Academic journal article Agricultural and Resource Economics Review

The Behavioral Welfare Paradox: Practical, Ethical and Welfare Implications of Nudging

Academic journal article Agricultural and Resource Economics Review

The Behavioral Welfare Paradox: Practical, Ethical and Welfare Implications of Nudging

Article excerpt

(ProQuest: ... denotes formulae omitted.)

Decades after the introduction of behavioral economics as a subdiscipline, behavioral economics has come into its own as an applied policy tool. The UK was the first to make a serious national push to include behavioral economic considerations in policy when it launched the Behavioural Insights team within the Cabinet Office.1 The United States followed suit, creating the White House Social and Behavioral Sciences Team (SBST), which was established by executive order in 2015.2 The mission of each of these groups is to make government efforts more efficient by using behavioral nudges. Such nudges should not change the structure or function of government programs or policies, but simply make the programs function at a lower cost or higher yield through the use of behavioral interventions. With this mandate, behavioral economics became much more than a theoretical exercise. Now dozens of behavioral nudges have been implemented on a massive scale, affecting the lives of hundreds of millions.

A comprehensive list of such interventions would be difficult to compile and would distract from the main points of this article. Many of these efforts have been summarized in the annual report of the SBST (2016), and the publications section of the Behavioural Insights Team website (BIT, 2017). This includes policies designed to ensure that children have access to free or reduced-price lunch by expanding automatic enrollment (Sunstein 2014, Ralston and Newman 2015), reframing information on how social security benefits may differ depending on when they are claimed (Brown, Kapteyn and Mitchell 2011), and tax forms that encourage greater redemption of tax credits (Lindsey 2010).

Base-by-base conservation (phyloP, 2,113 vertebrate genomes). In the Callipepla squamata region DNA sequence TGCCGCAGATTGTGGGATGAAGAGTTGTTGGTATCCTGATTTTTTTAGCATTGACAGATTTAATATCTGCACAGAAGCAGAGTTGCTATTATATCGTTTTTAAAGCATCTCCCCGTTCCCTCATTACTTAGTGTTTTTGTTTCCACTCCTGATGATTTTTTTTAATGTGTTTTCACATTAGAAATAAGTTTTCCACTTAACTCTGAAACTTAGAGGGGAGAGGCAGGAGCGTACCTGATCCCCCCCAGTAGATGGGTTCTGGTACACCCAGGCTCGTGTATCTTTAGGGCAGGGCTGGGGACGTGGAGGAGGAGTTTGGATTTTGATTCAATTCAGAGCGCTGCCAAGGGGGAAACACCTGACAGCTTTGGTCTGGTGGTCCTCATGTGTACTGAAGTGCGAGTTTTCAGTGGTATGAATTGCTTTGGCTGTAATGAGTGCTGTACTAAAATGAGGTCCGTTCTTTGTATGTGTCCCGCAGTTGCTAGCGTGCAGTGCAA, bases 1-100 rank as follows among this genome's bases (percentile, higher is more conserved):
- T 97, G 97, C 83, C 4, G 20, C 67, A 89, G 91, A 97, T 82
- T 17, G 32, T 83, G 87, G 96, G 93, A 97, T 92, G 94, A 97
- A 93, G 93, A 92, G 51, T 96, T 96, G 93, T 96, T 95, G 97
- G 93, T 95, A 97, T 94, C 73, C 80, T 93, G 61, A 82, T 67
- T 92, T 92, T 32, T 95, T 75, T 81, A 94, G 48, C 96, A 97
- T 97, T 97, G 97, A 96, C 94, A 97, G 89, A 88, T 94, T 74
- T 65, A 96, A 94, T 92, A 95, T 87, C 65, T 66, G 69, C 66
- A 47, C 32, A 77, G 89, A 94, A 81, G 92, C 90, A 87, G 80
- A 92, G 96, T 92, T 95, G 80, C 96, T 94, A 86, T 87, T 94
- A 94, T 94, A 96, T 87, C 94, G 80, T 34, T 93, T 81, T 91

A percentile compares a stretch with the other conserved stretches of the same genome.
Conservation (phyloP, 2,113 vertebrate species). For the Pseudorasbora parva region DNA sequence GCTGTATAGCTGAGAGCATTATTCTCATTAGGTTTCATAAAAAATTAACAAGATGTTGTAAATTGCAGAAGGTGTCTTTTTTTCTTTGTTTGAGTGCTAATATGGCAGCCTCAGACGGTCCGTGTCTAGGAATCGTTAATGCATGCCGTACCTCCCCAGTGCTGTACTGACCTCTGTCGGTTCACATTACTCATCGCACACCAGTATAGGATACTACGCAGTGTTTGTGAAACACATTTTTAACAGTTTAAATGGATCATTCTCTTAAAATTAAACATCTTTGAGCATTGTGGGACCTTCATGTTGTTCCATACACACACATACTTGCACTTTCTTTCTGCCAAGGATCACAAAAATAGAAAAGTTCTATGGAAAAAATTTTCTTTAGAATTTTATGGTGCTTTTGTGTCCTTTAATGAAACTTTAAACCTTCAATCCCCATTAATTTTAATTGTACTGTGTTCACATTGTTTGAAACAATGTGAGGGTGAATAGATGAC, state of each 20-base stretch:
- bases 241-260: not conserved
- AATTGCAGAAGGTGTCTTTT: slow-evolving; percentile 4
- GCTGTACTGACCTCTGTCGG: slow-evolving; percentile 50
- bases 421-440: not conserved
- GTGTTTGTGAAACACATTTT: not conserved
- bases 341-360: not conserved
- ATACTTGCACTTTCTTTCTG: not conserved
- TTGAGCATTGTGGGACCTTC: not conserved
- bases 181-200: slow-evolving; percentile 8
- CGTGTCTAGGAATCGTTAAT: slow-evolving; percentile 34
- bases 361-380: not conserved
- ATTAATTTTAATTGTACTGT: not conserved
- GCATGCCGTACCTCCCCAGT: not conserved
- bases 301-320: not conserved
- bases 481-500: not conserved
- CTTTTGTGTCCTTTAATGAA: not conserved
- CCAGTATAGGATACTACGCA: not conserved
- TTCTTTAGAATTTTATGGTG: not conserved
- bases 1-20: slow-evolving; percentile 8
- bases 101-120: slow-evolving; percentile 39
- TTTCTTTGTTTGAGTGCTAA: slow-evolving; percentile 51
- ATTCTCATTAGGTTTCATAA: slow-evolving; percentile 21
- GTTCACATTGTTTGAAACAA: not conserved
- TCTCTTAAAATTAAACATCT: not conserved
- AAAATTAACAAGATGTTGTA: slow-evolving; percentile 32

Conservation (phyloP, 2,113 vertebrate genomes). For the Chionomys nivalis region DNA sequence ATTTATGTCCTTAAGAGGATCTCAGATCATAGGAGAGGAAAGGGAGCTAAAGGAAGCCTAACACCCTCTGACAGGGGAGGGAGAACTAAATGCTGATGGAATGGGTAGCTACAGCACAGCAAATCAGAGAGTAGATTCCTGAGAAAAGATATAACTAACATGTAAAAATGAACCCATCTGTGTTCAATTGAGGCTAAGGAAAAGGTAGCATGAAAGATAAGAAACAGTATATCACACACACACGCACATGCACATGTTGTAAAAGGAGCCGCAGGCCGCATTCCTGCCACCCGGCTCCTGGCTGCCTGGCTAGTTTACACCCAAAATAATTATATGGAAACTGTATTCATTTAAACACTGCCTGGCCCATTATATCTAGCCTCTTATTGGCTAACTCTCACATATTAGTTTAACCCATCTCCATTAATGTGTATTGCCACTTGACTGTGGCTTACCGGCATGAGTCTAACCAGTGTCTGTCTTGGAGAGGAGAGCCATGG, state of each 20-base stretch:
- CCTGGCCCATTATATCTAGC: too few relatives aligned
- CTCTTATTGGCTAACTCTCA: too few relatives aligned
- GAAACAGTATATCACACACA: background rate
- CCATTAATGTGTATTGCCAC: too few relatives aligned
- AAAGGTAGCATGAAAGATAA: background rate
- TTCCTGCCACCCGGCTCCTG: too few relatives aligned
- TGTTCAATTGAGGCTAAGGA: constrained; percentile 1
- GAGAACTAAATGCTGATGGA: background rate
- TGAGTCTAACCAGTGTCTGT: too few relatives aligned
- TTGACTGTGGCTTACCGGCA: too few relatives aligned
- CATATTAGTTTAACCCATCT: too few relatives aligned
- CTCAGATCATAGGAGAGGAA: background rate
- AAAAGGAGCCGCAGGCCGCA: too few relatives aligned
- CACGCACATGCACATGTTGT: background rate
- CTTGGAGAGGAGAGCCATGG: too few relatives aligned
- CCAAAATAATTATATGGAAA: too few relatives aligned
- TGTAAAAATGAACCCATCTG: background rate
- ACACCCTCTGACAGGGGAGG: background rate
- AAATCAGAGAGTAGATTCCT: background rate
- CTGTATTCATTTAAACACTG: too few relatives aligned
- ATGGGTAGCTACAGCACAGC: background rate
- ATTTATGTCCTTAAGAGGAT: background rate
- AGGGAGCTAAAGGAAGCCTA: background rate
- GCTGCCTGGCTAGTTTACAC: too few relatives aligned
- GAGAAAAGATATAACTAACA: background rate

The success of behavioral approaches has come through the promise of improved results without backlash. Here the results are defined by the policy in question. In the case of enrollment in the school lunch program, better results are those in which more of those eligible for free or reduced-price school lunch are enrolled in the program. By definition, a behavioral nudge cannot alter the choice set but only alter the way in which the individual perceives that choice set. By not altering the choice set, the decision maker would have little reason to feel harmed by the nudge. If this is the case, we would expect that true nudges will create no backlash.

In a fundamental way, behavioral economic policy sets aside the long tradition of economics as a normative discipline. While much of economics is positive (being used to describe behavior), much of the work on policy analysis is normative in nature, seeking policies that maximize social welfare. Indeed, the foundations of behavioral economics are at complete and total odds with the foundations of welfare economics. There have been a few attempts to reconcile this rift (e.g., Bernheim and Rangel 2007, K?szegi and Rabin 2007). Attempts to extend welfare theory to behavioral results must either set aside the empirical keystone of welfare theory - revealed preference - or they must limit revealed preference within the confines of a single behavioral treatment or context. Either of these routes raises significant questions about the validity of application as a policy tool.

In what follows I will discuss the implications of behavioral economics for welfare theory and also the implications of welfare theory for behavioral economics. I will argue that behavioral economics makes revealed preference arguments untenable in most situations in which behavioral policy can be implemented. For this reason, it is at once more important to make moral arguments for behavioral policy, and more important to recognize that policy is being made based solely on moral arguments.

Welfare Economics

The primary purpose of welfare economics is to evaluate the overall impact of economic policy on the wellbeing of the affected individuals. We generally use some set of assumptions about how to balance the tradeoffs in wellbeing of various actors in the economy. …

Search by... Author
Show... All Results Primary Sources Peer-reviewed


An unknown error has occurred. Please click the button below to reload the page. If the problem persists, please try again in a little while.